Time lords

The brief amount of time most art museum visitors give to a work of art is no big secret. Most of us would probably guess the average viewing time at around a minute or so a work, maybe half that. 

Whoops! A bunch of busybody student physicists has been sitting in galleries actually doing the math and the results are not encouraging. What started out as an exercise to track how visitors approached an exhibition (the physics guys felt it had similarities to - wait for it - “the activity of a group of subatomic particles that are moving unpredictably, seemingly erratically, in space”) pretty much found out what the average guard/ attendant/ invigilator knows already. 

Turns out: visitors move through a space in zigzagging patterns; different kinds of art seem to produce different patterns of movement and patterns of looking can be broken down into subsets. 

And the time thing? The longest anyone in the study looked at a single object was 45 seconds, but most often it was two or three seconds. 

As we had some trained OTN operatives free this week we sent them to do a quick sample map of movements in a contemporary art museum. The physics guys were right. The average time spent looking at objects was three seconds, 17 seconds on average for wall labels and 95 seconds to check a phone. 

Images: Top, movement diagram by physicists Andrew Oriani in a gallery of Modern and Abstract art. Bottom, movement map by OTN research team at the Pacific Standard Time exhibition in Berlin.

Thursday, May 24, 2012


Ministers of the Crown have given 98 speeches between them so far this year. Thought you might be interested in some quotes from The Minister of Arts, Culture and Heritage the Hon Christopher Finlayson, so we checked out his speeches on the arts so far this year. Oh … hang on a second …. there aren’t any.

Cell duty

How long ago was it (two years today) that we were posting on the books the minders were reading as they looked after art exhibitions? Now we can tell you that they too have moved with the times. There they all are on their phones texting or tweeting or reading emails or looking at Facebook. Yes, you’re still in with a chance to touch the art.

Wednesday, May 23, 2012

On the road

Local bodies and the Ministry of Transport play tribute to New Zealand artists on our highways and byways

The 99 percent solution

Here’s a thought. Perhaps the abrupt cancellation of Teresa Margolles’s exhibition So It Vanishes by the Dowse Art Museum a couple of months ago in fact demonstrated exemplary political engagement. Having just visited the seventh Berlin Biennale which proclaims itself as a important political event you might certainly think so.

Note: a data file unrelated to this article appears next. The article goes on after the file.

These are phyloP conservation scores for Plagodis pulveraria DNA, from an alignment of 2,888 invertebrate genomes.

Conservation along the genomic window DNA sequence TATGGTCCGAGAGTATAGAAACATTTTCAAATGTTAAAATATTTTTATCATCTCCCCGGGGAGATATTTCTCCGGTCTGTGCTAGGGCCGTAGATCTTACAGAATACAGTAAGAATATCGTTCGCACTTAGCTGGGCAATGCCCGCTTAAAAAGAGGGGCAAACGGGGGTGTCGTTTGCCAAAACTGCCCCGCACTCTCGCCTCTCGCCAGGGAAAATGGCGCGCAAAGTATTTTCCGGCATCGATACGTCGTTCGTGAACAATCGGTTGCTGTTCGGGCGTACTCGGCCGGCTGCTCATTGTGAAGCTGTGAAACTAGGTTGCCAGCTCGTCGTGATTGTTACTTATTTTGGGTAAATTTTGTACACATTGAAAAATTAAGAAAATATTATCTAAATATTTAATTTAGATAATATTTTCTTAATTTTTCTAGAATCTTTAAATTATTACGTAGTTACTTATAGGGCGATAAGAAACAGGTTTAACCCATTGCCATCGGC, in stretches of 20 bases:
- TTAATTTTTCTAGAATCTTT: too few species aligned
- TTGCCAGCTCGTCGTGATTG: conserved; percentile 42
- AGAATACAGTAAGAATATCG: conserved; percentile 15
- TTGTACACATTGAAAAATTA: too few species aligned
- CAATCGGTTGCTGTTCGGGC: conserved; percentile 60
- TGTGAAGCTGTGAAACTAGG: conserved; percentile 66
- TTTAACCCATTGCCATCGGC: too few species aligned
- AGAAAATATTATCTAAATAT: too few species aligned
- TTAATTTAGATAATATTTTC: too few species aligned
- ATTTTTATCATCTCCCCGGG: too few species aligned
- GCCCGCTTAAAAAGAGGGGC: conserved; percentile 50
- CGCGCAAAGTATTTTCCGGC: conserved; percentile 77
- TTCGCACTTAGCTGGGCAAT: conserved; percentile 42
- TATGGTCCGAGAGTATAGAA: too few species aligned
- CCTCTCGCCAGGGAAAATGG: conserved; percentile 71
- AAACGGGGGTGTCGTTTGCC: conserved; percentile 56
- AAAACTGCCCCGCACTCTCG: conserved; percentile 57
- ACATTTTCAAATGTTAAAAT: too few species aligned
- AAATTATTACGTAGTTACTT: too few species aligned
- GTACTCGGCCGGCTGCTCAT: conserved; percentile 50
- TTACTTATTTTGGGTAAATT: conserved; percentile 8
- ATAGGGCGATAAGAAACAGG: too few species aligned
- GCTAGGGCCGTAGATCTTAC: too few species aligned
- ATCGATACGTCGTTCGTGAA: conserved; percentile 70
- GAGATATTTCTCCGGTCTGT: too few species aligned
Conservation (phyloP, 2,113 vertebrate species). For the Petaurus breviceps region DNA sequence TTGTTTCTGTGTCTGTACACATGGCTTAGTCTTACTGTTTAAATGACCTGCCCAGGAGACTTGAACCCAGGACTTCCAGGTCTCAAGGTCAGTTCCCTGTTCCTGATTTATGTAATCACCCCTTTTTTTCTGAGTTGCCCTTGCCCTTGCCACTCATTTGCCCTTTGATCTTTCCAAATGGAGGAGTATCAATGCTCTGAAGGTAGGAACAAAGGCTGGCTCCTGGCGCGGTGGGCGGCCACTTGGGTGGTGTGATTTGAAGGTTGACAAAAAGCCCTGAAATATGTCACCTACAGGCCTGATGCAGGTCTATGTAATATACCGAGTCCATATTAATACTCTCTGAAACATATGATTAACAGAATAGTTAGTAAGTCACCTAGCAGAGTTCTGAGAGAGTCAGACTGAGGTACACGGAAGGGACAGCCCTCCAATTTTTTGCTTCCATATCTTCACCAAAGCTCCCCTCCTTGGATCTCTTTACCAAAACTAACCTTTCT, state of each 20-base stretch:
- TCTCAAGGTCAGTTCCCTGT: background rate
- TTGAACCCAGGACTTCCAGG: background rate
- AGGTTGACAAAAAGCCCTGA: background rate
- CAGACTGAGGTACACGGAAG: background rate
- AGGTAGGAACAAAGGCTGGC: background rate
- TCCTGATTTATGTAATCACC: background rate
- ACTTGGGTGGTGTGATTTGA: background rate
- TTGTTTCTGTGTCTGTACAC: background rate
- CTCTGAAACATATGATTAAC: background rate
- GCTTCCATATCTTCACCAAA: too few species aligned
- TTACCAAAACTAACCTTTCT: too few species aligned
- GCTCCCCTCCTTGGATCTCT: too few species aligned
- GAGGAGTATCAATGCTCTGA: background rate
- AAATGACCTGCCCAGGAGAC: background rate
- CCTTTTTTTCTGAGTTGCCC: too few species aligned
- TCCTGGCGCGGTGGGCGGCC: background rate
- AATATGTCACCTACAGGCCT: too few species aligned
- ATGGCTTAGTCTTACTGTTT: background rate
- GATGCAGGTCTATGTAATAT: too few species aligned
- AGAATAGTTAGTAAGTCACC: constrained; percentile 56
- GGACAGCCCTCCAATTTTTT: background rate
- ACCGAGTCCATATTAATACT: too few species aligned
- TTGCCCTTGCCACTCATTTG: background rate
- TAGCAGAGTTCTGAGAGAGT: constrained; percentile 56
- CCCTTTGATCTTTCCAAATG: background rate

We arrived at this (admittedly abstract) bit of thinking after seeing another Teresa Margolles’s installation as part of the BB. This one is called PM 2010. Whenever a murder in the Mexican drug wars hit the front page of the tabloid PM Margolles reproduced it. That meant 313 times lurid pictures of the murdered, beheaded, dismembered and immolated losers in the drug wars were featured. And 313 times each of these horrible images was flanked by an equally lurid pic of a near naked model. The effect was numbing. 

Now while that may well have been Margolles’s point, in the context of the Berlin Biennale's claims to work with 'transformative social processes' it only served to show how superficial its politics really were. And this low political temperature infected all aspects of the Biennale. 

Outside one venue for instance people sipped coffee at the gallery café and chatted amiably while inside the building protesters sat around in one of the galleries they had occupied and… chatted amiably. The level of discomfort or challenge evident for the 99 percent or for the 1 percent was about zero. 

In contrast the empty space at the Dowse demonstrated how two differing sets of cultural and political ideals were unable to connect in that place and in that time. This silence communicated with more political weight than an entire state funded (#irony) biennale with its endless and circular questions, challenges and assertions. 

Images: Teresa Margolles’s installation PM 2010

Tuesday, May 22, 2012


"I sometimes feel that I have nothing to say and I want to communicate this." 
Damien Hirst 

Image: Damien Hirst work at the Tate

The King

How James Mollison must smile when he hears the prices realized in recent auctions. He was the founding director of the National Gallery of Australia in 1971 (now, after a subtle bit of rebranding, the Australian National Gallery) and the man who choose Colin McCahon’s Victory over death 2 when the offer of a McCahon painting was made to the people of Australia. 

Mollison also judged one of the Benson & Hedges Art Awards back in the day when tobacco companies were respectable sponsors. Even from Australia Mollison could see that the Award had passed its prime but - gracious to a fault - he gave his selection full measure awarding the prize to one of Ian Scott’s Lattice paintings. 

Among his many inspired purchases for Australia are Jackson Pollock’s Blue Poles, costumes from the Ballets Russes, an astonishing collection of international photography and Willem de Kooning’s Woman 5

At a Sotheby’s auction in 1973 Mollison also arranged the winning bid for Andy Warhol’s silver screen portrait of Elvis. It cost Australia US$25,000. How he was mocked over the years for the public money he had ‘wasted’ on international art. 

Well suck it up mockers. Warhol’s Double Elvis sold last week for $US37 million. 

Image: Andy Warhol Double Elvis (detail)

Monday, May 21, 2012

From the stream

A new OTN series that scours the art related Twitter litter for did-you-see? tweets

Copy that

An OTN reader has sent in two more examples of ‘tribute’ wall works by Jan van der Ploeg that again uses Gordon Walters’s signature koru motif. In response to the images they note that it is difficult to accept these works as tributes to Walters when his name doesn't appear in any of the titles and is unlikely to be known outside NZ anyway.